Although research and education on the challenges faced by individuals with FASD is important in order to provide resources and supports, it is equally important to talk about the strengths of these individuals.
Earlier this fall, we released an issue paper that discusses the current research that does exist in the area of FASD strengths, gaps in research that need to be filled, and recommendations moving forward.
Strengths of Individuals with FASD
- Friendly and likeable
- Helpful and generous
- Outgoing, verbal, and good story-tellers
- Artistic and musical
- Mechanical and athletic
- Determined, hard-working, willing, and persistent
- Good with children and animals
- Strong hands-on learners
The few studies that have been done on the strengths of those with FASD focus on the education and justice systems.
- One study found that success in school had a lot to do with caring teachers, FASD-informed teachers, and proper support
- Individual strengths included art, vocabulary, and sports
- It was found that knowing their own strengths helped motivate individuals with FASD and encouraged them to keep a good attitude to achieve success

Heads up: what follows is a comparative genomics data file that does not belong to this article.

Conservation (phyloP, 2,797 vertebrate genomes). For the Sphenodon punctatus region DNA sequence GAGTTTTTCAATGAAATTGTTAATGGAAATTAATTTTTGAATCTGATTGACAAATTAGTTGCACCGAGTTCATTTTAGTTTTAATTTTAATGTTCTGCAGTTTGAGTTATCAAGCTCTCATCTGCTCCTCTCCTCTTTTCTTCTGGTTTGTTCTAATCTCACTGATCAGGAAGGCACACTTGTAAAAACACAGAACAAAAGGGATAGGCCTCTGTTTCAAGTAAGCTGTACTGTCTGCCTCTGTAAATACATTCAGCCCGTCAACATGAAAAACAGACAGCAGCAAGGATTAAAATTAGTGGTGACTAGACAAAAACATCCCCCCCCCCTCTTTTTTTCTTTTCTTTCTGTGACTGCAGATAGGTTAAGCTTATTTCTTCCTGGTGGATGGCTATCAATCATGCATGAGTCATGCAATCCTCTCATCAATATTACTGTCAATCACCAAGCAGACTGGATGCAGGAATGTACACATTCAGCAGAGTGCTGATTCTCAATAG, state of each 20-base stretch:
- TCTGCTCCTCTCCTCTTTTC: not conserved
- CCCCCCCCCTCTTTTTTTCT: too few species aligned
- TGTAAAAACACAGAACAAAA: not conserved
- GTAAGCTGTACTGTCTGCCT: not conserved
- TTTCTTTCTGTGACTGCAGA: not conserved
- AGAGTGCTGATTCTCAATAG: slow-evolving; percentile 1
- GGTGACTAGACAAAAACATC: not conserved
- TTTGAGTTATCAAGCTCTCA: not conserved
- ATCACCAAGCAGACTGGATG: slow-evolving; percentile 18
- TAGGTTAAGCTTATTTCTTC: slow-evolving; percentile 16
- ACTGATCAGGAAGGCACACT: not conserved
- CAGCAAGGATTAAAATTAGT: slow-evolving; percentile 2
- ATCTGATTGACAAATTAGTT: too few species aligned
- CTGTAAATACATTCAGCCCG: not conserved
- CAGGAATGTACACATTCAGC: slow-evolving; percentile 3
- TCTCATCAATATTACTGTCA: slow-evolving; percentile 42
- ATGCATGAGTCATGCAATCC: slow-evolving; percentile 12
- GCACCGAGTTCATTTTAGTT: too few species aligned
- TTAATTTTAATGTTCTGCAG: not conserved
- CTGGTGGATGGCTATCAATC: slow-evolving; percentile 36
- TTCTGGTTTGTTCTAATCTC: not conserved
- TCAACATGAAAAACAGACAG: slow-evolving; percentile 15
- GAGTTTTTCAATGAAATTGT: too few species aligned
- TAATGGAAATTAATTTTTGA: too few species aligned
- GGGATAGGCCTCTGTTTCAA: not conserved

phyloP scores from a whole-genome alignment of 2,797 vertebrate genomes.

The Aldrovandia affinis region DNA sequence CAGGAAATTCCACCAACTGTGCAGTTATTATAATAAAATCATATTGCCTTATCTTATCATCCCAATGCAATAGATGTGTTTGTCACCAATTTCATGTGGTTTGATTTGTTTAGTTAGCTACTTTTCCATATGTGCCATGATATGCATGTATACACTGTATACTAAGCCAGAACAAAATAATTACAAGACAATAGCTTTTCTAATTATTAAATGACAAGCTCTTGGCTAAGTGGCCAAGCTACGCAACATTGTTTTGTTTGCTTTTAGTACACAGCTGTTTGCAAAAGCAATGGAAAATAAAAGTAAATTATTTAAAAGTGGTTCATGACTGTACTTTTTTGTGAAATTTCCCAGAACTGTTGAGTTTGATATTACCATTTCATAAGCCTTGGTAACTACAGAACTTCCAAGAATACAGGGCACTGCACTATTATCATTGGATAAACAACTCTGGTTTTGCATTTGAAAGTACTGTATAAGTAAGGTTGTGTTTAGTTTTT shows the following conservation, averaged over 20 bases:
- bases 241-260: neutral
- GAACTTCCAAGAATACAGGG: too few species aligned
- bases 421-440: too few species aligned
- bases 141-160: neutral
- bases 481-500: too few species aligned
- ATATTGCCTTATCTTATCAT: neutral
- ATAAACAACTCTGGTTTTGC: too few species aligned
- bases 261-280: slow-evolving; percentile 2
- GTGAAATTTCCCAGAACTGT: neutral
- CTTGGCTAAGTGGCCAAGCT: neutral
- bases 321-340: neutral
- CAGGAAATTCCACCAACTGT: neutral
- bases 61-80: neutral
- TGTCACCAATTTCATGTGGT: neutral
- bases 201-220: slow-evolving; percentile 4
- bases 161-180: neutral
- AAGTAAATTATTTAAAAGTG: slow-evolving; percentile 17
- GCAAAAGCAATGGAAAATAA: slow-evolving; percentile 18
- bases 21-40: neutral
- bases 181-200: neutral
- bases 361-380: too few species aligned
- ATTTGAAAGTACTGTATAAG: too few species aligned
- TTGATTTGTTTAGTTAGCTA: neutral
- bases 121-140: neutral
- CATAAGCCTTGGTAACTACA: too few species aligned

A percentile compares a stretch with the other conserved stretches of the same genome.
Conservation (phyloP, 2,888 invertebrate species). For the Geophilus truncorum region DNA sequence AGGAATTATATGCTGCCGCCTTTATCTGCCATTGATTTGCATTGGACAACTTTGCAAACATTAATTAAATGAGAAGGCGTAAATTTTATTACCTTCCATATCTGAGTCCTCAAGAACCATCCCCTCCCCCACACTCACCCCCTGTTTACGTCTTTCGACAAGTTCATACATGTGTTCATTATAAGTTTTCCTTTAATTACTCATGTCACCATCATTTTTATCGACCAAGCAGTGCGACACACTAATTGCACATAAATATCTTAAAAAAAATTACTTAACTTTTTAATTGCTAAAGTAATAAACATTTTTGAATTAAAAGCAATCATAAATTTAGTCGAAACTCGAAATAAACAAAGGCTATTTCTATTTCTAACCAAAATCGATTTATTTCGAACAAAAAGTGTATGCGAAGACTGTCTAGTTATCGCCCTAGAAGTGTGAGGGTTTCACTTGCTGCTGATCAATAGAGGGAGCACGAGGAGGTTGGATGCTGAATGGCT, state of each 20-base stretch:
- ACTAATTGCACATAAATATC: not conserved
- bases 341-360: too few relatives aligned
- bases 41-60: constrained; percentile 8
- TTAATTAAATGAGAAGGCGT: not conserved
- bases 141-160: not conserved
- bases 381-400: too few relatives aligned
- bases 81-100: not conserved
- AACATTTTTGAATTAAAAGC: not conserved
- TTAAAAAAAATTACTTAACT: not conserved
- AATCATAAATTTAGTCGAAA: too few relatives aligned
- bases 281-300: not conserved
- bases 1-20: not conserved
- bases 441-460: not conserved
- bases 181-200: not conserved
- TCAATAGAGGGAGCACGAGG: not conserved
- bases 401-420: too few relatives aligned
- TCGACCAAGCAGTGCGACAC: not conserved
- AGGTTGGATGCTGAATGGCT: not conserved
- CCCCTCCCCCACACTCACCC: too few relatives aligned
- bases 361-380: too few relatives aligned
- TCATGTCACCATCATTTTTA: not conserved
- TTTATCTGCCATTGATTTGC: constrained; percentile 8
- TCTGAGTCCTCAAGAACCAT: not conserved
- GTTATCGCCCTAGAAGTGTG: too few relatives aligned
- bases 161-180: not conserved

- Youth groups, creating friendships, and helping others is beneficial for encouraging strengths
- Hope, willingness to change, and resilience helped adults with FASD in the justice-system
- A study of individuals in the justice system found that personal strengths included being helpful and kind, artistic, and strong in visual and physical activities
- An early diagnosis of FASD and avoiding substance use was important in seeing a good outcome
- More research on the strengths of individuals with FASD is needed
- In this research, the perspective of those with FASD needs to be included
- We also need to see studies on how strengths-based interventions are helpful for those with FASD and their families
It is important to provide resources and supports to individuals with FASD, based on the challenges they face every day. However, we cannot forget to talk about their strengths as well. Significantly more research has focused on challenges and limitations, which perpetuates stigma toward those with FASD. We need to encourage more research on strengths in order to improve outcomes for individuals with FASD.
Click here to read the full issue paper devoted to this topic.